Writing can be one of the hardest subjects to teach in your homeschool. We’ve tried a lot of different approaches–both from very laid-back to very stringent–and we have settled on something this year that is the perfect mix of both for us.
I recently noticed my kids needing more structure both in their writing practices and their grammar.
We picked up our tried-and-true Daily Grammar, that we have used from the beginning. But we needed something for my 6th grader to learn about different writing styles in a structured–but fun way. I also wanted her to start getting more comfortable writing her own stories and reports.
I got the opportunity to receive a copy of WriteShop Jr. Level F in exchange for a fair review. I was happy to look into it, but I wanted to do my research first…
Over my summer planning, I looked over lots of options and finally settled on WriteShop Jr. Level F for LOTS of reasons (see below.) There are lots of levels to WriteShop Jr., but we settled on Level F because her reading comprehension is really good, but I didn’t think she was quite ready for WriteShop I. All the levels are very flexible and use an incremental approach, so the skills continue to return to the lessons.
In this article, I’m going to share why I think it’s hard teaching writing in your homeschool, all about WriteShop Jr., and how we’re using it. If you’re looking for a hands-on, creative way to teach your child writing, this post is for you!
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What’s so hard about teaching writing in your homeschool?
We’re uncomfortable with writing.
Most of us don’t write on a regular basis and when we do, we’re unsure of ourselves.
Writing isn’t like math. There’s no exact answer. It’s so subjective and sometimes it’s hard to convey to your child what they actually need to do!
Because of this, I’ve always thought it was hard to teach writing in our homeschool.
WHY WE’RE USING WRITESHOP Jr. for Writing this Year
What I really wanted out of a writing curriculum for my 6th grader was something with variety, but also order. I didn’t want to just turn her loose and let her work alone but guide her through. My 8th grader was settling into his writing, my 12th grader has completed his writing courses and my 1st grader isn’t writing yet 😉 So, this left some open space for Sophia and me to do something together.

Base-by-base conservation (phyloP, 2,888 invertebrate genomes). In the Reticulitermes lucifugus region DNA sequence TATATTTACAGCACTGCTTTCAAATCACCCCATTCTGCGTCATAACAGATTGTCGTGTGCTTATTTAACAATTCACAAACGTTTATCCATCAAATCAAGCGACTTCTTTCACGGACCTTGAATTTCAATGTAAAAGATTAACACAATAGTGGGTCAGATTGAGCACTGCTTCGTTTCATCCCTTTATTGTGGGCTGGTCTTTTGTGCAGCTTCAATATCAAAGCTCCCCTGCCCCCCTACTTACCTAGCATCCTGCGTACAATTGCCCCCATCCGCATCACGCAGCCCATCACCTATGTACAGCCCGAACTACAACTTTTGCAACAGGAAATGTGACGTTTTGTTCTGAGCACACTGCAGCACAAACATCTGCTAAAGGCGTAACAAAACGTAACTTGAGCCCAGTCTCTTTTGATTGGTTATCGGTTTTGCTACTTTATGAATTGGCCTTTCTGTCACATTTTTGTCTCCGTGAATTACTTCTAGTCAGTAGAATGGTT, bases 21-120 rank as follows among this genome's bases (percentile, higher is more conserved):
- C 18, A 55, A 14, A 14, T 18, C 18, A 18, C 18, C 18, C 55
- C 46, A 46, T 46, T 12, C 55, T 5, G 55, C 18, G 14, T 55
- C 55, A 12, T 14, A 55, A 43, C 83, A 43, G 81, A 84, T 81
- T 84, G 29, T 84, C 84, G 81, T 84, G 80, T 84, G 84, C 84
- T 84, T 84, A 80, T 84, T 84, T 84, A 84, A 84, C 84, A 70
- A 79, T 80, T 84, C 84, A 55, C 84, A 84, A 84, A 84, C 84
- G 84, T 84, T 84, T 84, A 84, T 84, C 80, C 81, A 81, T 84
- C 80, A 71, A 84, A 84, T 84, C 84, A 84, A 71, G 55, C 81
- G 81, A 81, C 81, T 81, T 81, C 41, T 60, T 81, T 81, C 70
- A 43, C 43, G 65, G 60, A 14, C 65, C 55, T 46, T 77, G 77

Also, I wanted something fun!
When I looked at WriteShop Jr., it had everything I was looking for.
The thing that really made me say YES to WriteShop Jr. was the Grammar Fold-and-Go part of the curriculum. It was exactly the added piece to our grammar studies that we’ve needed! (More on that in a minute.)
WriteShop Jr. at a Glance
Here’s a quick + easy look at what WriteShop Jr. includes and what drew me to it.
The lesson topics:
- Adventure stories
- Tall Tales
- Historical Fiction
- Persuasive Letter
- Personal Narrative
- Responding to Literature
- Nonfiction Report
Fold-and-Go Grammar Packs:
These are seriously the best! Each lesson focuses on a different area of grammar such as figures of speech, paragraphs, poetry, and point of view. The materials are included in the student worksheets and you cut them out and create a file folder booklet with them. By the end of the year, you will have ten Fold-and-Go grammar packs full of info to refer back to if your child is stumped.
Games + Prewriting Activities:
These are different each week and we’ve had so much fun with these. As we’re working through the activities, we’re actually drafting the first draft of the project, which is super cool to see evolve.
There are games that help push the child from their comfort level into better writing! One game we played had “WriteShop Dollars” and I could “pay” Sophia for every uncommon word she used in her practice work. It really helped her to stop using common words over and over again.
Each lesson provides a super creative way in which your child can publish their work. But if your child isn’t excited about that option, there are a ton of ideas in the appendix like:
- Mat Mounted paper
- Mini Book
- Accordion Book
- Report Folder
- Flap Book